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Student loan defaults rise: for-profit schools account for more than half of the increase

About 320,000 student borrowed who started to repay their loans in 2009 were in default by the end of 2010, according to the latest figures from the Department of Education.

The department said that 8.8 percent of borrowers who started repaying loans in 2009 were in default by the end of last year. In comparison, 7 percent of students who started repaying in 2008 were in default by the end of 2009.

Debbie Cochrane, program director at the Institute for College Access and Success, says the problem is more severe than these figures suggest.

“Research indicates that most student loan borrowers who default do so after the two-year window is over,” Cochrane says in a statement.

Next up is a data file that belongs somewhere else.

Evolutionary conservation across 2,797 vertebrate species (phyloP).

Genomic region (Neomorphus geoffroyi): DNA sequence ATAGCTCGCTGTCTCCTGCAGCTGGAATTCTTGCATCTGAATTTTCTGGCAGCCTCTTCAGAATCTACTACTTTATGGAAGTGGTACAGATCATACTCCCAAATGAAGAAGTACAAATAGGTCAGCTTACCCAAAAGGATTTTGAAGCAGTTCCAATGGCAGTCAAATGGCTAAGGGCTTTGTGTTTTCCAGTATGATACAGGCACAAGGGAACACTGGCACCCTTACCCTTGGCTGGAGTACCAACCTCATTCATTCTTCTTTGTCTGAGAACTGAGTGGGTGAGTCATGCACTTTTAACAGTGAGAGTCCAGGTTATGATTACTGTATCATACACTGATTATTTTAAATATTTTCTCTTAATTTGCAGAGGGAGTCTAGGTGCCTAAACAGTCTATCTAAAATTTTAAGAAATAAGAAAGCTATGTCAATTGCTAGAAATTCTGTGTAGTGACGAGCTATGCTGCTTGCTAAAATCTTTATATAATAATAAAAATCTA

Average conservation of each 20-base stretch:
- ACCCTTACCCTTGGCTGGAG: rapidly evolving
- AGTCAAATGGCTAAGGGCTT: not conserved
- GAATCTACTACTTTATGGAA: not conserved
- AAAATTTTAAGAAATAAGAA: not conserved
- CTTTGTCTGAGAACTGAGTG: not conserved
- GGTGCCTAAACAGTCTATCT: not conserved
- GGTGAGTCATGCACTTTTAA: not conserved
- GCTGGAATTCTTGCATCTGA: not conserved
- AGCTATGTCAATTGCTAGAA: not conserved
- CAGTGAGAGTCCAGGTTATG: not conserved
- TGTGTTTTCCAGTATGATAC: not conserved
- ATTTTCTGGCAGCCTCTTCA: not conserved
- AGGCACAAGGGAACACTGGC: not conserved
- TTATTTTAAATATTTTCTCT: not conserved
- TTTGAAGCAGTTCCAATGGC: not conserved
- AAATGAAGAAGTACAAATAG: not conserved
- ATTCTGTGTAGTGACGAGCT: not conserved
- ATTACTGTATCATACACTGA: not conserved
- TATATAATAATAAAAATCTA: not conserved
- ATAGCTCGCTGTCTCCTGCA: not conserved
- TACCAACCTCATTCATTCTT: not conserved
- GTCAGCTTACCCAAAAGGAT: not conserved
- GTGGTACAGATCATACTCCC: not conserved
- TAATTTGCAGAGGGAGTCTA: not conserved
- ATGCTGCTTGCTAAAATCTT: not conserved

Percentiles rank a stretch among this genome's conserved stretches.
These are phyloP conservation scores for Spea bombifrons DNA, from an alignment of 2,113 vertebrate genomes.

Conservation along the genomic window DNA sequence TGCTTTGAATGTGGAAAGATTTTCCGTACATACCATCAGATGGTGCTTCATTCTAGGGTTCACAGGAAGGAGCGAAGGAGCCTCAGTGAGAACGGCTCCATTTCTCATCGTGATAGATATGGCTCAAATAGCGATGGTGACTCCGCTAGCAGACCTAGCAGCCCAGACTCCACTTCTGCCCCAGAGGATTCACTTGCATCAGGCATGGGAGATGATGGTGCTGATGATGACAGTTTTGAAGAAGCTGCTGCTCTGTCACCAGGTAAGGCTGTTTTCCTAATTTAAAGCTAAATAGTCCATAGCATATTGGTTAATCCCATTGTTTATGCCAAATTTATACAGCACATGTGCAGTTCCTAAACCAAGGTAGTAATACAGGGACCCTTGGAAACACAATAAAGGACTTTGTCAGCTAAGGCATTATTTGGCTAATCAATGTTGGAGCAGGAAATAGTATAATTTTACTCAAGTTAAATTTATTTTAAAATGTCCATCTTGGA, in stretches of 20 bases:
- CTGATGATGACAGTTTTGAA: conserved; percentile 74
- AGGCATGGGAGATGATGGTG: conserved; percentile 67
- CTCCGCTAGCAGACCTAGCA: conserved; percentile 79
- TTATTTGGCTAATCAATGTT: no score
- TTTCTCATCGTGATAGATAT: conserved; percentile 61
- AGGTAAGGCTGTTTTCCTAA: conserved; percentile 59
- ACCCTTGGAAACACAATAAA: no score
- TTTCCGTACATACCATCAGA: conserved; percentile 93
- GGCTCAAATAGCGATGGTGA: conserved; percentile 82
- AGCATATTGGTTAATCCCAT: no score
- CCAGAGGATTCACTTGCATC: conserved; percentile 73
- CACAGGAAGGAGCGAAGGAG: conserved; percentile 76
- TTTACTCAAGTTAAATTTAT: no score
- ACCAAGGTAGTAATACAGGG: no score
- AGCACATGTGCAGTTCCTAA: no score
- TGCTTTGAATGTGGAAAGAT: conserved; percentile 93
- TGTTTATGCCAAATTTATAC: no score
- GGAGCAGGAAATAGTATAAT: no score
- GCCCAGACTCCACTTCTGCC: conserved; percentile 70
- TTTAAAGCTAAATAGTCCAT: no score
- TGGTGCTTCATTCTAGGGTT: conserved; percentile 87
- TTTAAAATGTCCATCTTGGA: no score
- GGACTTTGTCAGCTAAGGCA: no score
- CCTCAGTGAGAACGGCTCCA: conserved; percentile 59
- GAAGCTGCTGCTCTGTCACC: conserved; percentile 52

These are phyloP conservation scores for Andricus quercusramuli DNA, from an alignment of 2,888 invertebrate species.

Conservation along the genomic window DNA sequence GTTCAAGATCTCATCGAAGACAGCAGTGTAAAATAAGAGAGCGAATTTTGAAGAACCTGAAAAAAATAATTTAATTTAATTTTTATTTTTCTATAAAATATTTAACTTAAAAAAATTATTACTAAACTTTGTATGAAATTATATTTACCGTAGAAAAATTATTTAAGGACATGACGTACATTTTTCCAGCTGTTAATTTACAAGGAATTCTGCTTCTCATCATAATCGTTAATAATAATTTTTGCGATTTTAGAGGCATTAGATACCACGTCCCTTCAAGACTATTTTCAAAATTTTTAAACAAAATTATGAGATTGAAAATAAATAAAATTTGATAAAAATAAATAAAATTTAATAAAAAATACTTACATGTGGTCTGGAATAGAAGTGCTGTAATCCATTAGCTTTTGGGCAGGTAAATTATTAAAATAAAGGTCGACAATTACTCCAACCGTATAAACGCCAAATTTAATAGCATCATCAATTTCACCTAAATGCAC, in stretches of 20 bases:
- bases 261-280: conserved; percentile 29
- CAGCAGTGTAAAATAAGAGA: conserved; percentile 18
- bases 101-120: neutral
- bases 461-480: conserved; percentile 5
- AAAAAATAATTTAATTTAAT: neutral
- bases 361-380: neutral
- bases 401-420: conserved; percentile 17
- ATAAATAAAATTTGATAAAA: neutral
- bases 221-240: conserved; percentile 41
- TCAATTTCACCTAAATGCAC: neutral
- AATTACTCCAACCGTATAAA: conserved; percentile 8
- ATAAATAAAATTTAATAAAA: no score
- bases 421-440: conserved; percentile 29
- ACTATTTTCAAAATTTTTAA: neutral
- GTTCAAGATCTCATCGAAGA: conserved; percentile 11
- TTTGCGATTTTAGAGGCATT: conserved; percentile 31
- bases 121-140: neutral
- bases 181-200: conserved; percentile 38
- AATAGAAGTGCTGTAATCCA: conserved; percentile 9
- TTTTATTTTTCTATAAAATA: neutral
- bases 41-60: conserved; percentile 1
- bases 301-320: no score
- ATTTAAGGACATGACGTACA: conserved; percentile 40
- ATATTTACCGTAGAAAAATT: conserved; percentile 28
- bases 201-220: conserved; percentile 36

Default rates are highest at for-profit colleges, Cochrane’s group says. Fifteen percent of borrowers from for-profit schools were in default after the two years ended in 2010, compared with 7.2 percent at public colleges. And more than half of the increase of the latest defaults came form students attending for-profit schools.

Don’t just blame the economy, Cochrane says.  Students at for-profit schools borrow more often than others. For instance, 92 percent of students at for-profits schools borrow, compared with 27 percent at public colleges.

 

 

 

 

 

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